- What does the ideal bedroom lighting design look like?
- How many lights should I have in my bedroom?
- Can I use downlights on a dimmer switch to create mood and task lighting?
- How expensive will it be to rewire my bedroom?
- How can I create the right atmosphere?
- What’s the best way to light the bedroom?
- Are there any lights I shouldn’t use
These are some of the questions I get asked by my clients.
When I grew up, bedroom lighting consisted of a central pendant light and a desk or bedside lamp if you were lucky. Is this sufficient lighting for a bedroom?
In some circumstances it might be. But how do you know what’s right for you and what your needs are?
I think there’s some common questions you can ask yourself and I’ve covered these in my top tips. Let’s see if we can create the perfect bedroom lighting design?
- Assess the space.
What does this mean?
Quite simply, what do you use the bedroom for? It’s not a silly question. People don’t just sleep in their bedrooms. People do all sorts of things? Read, work (it maybe the only space available for their work desk), dress, romancing (sounds old fashioned – like courting but I mean having a bit of rumpy pumpy (I’m just like Miranda – I can’t say the word s%x), meet with friends (I’m thinking teenagers as I don’t often invite my friends to my bedroom – unless I’m showing them my newly painted black walls!).
Once you’ve assessed the space – you will understand what you need light for. For example, the average woman would need to sleep in there, read at night before bed, get changed and put makeup on. That’s 4 different things to do. Ideally you should have task lighting (for changing), an overhead pendant, which is dimmable for general lighting and mood lighting, or when I’m romancing!!, adjustable desk lamp for makeup application (on soft focus setting of course) and bedside lights for reading. Sound too much? Not if you want to do all of those things properly in your bedroom it isn’t. The right light makes me effective in the bedroom – if you know what I mean!
- Right lighting design for right task. For example, if you have mirrors in the bedroom, ensure they are well lit with flattering lights.
You understand this – yes? How many people have got ready for work in a poorly lit room – looked in the mirror and thought – it looks ok (I know I definitely have). You get to work and go to your brightly lit washroom. Your top has not been ironed (yep – that was me too). You have some baby sick on your shoulder that didn’t wash out (Yep – in the past this has been me also). You’ve got odd socks on – or odd shoes – I have seen this (not me this time – phew!)
You are not feeling confident as a result – all because of poor lighting in your bedroom. SORT IT OUT. This is similar to the first point – but this addresses the first point with using the correct lighting source for the task.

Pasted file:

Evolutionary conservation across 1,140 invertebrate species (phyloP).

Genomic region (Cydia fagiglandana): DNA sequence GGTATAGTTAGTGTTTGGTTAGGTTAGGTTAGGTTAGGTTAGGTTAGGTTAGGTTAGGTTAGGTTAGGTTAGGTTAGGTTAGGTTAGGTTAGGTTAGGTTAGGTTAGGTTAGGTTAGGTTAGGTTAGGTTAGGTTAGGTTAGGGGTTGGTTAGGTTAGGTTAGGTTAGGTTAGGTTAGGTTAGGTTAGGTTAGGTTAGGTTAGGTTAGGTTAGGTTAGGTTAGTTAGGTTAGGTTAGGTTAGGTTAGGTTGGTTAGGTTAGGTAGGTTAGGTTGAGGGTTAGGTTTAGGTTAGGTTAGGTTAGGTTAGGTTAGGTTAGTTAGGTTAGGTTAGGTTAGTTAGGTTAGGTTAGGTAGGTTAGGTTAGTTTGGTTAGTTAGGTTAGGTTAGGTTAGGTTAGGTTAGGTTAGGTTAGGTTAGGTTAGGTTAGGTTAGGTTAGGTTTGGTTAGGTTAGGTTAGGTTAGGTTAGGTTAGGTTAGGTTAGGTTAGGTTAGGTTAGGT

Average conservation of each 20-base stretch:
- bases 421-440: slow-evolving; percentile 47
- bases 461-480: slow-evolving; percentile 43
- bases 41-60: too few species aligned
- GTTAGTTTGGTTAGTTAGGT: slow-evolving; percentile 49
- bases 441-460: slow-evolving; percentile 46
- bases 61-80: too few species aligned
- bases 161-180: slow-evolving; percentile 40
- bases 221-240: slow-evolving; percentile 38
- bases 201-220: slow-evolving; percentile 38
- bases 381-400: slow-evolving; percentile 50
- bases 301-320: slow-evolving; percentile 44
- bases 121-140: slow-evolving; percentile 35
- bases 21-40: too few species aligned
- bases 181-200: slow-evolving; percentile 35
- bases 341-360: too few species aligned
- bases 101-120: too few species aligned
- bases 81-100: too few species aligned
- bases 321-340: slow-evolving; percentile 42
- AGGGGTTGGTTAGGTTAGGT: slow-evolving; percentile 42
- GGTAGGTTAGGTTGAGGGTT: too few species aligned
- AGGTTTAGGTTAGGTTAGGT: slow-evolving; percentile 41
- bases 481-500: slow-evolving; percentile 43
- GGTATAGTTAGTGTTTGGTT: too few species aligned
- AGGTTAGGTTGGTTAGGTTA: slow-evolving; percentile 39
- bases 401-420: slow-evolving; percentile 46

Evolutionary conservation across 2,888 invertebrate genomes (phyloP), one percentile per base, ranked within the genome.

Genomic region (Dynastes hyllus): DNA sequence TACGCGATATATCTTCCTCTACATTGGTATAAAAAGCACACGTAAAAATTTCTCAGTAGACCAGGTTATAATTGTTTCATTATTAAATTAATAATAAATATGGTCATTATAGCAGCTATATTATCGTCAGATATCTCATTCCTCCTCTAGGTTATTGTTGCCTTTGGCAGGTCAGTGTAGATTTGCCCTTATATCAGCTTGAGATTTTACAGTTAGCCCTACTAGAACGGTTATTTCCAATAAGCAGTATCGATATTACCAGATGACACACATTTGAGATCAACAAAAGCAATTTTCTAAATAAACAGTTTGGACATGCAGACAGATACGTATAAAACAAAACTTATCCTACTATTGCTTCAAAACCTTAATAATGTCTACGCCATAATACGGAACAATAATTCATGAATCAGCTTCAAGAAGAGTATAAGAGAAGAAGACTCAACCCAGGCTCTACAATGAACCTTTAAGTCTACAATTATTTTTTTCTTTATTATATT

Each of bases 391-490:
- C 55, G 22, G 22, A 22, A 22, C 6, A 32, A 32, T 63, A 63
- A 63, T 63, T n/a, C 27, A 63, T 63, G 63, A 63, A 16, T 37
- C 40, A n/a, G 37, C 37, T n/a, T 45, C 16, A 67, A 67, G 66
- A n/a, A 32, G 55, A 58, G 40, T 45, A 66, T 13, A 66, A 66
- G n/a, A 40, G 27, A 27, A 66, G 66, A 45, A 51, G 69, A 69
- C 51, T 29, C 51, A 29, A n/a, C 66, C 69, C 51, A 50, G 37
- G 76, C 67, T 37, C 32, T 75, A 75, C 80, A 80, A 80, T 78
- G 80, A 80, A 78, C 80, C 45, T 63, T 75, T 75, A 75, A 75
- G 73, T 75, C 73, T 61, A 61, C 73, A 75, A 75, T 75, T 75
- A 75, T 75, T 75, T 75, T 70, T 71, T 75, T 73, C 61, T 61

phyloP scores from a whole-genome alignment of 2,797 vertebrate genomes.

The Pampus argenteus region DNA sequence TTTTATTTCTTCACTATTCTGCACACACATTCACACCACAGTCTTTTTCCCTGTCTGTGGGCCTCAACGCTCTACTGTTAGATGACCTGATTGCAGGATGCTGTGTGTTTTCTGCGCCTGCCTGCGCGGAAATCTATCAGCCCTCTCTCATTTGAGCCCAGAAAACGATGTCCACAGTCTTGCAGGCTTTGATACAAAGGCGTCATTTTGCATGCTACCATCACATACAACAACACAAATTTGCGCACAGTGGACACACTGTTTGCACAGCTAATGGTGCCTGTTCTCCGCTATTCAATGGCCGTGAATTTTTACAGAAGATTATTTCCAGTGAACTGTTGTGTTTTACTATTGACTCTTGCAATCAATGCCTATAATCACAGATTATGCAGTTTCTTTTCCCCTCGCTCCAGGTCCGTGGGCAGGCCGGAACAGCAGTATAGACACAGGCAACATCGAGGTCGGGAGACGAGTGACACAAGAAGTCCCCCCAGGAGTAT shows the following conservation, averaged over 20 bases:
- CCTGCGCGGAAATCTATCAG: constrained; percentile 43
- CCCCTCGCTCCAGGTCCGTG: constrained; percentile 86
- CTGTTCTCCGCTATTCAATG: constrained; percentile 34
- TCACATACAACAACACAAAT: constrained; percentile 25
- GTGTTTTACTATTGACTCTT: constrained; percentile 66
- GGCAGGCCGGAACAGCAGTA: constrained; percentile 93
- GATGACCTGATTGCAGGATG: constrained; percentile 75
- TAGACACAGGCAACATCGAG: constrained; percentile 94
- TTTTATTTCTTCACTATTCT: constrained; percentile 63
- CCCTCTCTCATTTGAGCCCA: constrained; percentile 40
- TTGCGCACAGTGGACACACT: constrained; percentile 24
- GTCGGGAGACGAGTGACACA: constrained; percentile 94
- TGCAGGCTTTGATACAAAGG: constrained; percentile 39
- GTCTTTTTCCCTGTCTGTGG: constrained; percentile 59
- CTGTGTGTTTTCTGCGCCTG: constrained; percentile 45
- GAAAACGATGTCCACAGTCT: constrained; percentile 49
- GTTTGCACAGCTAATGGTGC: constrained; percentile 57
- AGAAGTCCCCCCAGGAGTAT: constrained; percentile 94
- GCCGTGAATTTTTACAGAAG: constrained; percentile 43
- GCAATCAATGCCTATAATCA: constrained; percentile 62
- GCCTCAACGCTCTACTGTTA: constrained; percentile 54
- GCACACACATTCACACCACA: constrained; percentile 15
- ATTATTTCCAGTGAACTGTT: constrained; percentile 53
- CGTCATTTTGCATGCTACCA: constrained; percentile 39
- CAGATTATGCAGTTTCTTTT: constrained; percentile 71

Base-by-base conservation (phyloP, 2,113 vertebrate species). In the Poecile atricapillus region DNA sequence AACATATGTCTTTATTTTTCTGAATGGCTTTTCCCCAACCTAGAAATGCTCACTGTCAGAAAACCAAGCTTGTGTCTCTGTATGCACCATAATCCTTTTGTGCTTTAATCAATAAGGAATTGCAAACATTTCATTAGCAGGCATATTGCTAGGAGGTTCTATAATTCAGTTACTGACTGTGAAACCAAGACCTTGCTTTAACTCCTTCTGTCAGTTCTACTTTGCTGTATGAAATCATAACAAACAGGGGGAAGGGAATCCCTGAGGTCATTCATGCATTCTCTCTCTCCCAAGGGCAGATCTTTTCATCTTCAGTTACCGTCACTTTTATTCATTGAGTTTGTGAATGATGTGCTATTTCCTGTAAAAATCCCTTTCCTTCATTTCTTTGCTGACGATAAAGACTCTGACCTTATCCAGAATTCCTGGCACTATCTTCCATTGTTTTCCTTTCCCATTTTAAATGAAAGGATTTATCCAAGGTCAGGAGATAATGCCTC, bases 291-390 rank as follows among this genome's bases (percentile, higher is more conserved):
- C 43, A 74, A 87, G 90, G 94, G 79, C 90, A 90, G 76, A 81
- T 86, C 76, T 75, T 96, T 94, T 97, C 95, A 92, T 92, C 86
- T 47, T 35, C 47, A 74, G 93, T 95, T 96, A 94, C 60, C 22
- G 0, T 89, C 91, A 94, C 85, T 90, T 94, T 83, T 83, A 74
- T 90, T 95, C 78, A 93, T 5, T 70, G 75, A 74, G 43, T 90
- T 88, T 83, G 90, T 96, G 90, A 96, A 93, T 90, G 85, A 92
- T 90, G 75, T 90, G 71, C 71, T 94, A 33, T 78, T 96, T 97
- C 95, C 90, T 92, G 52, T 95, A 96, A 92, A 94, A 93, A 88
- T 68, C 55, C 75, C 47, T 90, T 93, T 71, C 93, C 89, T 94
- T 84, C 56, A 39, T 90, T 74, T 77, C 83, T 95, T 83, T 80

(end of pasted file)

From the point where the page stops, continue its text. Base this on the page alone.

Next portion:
- Install a dimmer switch.
I read an article by Sally Storey, Creative Director of John Cullen Lighting. This is one of her top tips in household lighting and seriously it’s a simple game changer. BUT research before you go out and buy a dimmer switch – common problems that I’ve encountered:-
- The back box for dimmer switch often needs to be bigger than standard back boxes. Check what you have before buying a dimmer. When I say check, you may want to call an electrican at this point unless you are handy with electrics and careful – i.e. switch of the power to the switch before unscrewing anything.
- Are the lights that you currently have installed – dimmable? If not – can might just need to change the bulbs or worse case scenario, you have to change the fitting? If you’re unsure – ask your sparky whilst he’s checking your back box!! Oh dear, that sounds a bit dodgy – doesn’t it.
- Layer your lighting.
WHAT DOES THIS MEAN? I hear you cry. This is where you create different lighting effects with different types of light. You might have a mixture of lighting sources from downlights to wall lights to pendants to table lights. Can you have too many lights in a room – nah. Not according to Abigail Aherne who has 18 different lights on the lower ground floor of her house.
- Don’t put all your lighting on one switch.
This is a bit obvious. But if you have a pendant and then wall lights on the same switch – then you’re not going to have a great lighting experience. If you have 3 lighting circuits, i.e. one central decorative pendant, wall lights either side of the bed and niche lights (highlighting a decorative are) on a dimmer, then you can create 6 different environments.
- Introduce decorative lighting for wow factor
This could be in the form of a decorative chandelier, some fairy lights, dramatic bedside lights. Let your imagination run wild and see what you can create.
The tips don’t stop there – but it’s a start. Lighting design can be as simple or as complicated as you want it to be. If you’re just delving into it. Keep it simple. If you’re going through a house or room refurbishment and you’re not sure how to go about changing your lighting, then please drop me a line.
Hope it’s been insightful, feel free to leave a comment below if you have any more questions or comments.
The next blog will be looking at LED strip lights. How and when to install. The pros and cons and what I’ve done wrong on installation – so that you don’t fall into the same trap. If you want to see this post – please subscribe and you’ll get an early heads up as soon as it’s posted. If you have any specific questions you want answering about lights, again, drop me an email an I will respond immediately.
cheerio (for now). xx